Report summary

An effective vaccine ecosystem equipped to meet the challenges of future infectious disease threats

Published

This report explores the barriers to vaccine development for important infectious disease threats. It looks at vaccines that lack clear commercial markets, but target diseases that cause major loss of life, disability and illness, or risk being the source of future epidemics.  

Science has the potential to solve many of the world’s most significant infectious disease threats through creating new vaccines. However, without significant reform of the markets and ecosystem which drive vaccine development, the likelihood is that the world will not see these come to fruition. 

What’s inside 

  • in-depth analysis of the barriers to vaccine development for important infectious disease threats. 

Who this is for  

  • those involved in vaccine development: academic institutions, biotech companies, pharmaceuticals, vaccine manufacturers, regulators and multilateral institutions 
  • policy makers working in global health, pandemic preparedness and financing of vaccines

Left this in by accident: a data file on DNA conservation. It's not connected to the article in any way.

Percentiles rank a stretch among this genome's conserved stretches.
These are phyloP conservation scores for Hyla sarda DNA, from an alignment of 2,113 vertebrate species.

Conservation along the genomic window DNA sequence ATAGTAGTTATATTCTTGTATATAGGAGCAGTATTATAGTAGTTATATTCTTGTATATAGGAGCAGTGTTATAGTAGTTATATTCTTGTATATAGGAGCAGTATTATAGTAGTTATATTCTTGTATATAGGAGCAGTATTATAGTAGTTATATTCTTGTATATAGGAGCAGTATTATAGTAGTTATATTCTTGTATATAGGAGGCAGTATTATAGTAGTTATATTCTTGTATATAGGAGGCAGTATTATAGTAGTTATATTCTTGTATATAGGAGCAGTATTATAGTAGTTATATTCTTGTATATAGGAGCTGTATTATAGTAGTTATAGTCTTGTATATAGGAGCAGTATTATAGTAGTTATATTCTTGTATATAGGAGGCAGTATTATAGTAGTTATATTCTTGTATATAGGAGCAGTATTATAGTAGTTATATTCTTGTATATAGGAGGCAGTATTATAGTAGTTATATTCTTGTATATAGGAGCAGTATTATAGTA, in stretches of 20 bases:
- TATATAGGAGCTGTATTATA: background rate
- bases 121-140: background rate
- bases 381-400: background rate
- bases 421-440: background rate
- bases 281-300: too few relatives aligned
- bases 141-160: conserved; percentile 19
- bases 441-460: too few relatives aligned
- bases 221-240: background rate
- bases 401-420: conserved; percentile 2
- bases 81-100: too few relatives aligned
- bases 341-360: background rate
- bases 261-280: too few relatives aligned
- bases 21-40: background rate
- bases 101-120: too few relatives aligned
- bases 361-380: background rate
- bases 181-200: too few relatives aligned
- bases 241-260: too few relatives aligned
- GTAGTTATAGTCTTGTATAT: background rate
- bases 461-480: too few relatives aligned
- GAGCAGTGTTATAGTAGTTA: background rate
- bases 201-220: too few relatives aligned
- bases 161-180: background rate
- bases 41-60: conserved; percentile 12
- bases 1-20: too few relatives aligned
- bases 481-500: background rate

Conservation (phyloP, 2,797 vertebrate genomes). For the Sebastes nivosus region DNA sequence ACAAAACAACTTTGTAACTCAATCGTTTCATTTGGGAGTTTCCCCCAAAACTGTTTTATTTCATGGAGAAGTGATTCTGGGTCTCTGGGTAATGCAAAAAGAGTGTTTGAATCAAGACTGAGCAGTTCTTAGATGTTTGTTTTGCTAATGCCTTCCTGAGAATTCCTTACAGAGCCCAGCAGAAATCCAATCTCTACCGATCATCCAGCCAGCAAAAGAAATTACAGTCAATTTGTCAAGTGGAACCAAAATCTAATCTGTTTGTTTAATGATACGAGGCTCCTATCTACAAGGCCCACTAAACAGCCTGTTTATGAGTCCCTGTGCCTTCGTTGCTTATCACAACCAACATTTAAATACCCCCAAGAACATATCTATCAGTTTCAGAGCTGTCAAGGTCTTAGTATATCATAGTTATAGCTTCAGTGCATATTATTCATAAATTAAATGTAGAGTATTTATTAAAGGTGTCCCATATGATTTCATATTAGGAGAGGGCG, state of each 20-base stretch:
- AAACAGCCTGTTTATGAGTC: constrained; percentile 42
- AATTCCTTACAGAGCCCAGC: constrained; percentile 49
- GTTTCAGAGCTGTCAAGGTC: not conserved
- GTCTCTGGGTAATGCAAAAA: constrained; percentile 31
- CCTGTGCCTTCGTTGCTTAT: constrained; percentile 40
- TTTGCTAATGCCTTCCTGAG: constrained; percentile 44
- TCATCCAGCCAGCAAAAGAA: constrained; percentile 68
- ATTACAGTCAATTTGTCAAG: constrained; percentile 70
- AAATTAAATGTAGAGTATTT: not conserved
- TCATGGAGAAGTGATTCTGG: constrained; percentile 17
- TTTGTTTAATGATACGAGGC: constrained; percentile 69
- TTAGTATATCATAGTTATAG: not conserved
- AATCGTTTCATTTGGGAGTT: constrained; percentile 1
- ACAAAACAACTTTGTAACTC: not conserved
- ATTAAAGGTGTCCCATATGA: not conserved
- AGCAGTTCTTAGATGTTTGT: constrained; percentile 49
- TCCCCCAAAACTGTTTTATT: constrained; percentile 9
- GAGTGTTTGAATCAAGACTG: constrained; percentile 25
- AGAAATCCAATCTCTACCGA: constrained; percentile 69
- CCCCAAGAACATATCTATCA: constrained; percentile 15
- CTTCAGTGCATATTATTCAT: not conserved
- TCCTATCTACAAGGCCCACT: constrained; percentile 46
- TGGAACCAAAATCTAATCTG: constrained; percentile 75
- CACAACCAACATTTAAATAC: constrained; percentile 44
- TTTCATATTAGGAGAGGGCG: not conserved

• governments facing infectious disease threats at national level. 

Key findings 

We need to rewrite the rules of the vaccine ecosystem and the market so they work for all infectious disease threats that affect people’s lives everywhere around the world. 

Vaccine development for Covid-19 has shown us what can happen when there is a global market and funding for a vaccine. But many infectious diseases affect parts of the world without the wealth or R&D capacity to drive forward the vaccines which could prevent them. 

Key findings of the report include: 

There is no silver bullet to creating a fairer and most sustainable system for vaccine development. Only by tackling different barriers in a systemic fashion will it be possible to build a fairer and more effective vaccine ecosystem. 

Downloads 

Full report

Wellcome short briefings on key findings

Contact us 

For more information contact: Charlie Weller, Head of Prevention, Infectious Disease at C.Weller@wellcome.org and Deborah King, Research Lead, Vaccines at D.King@wellcome.org  

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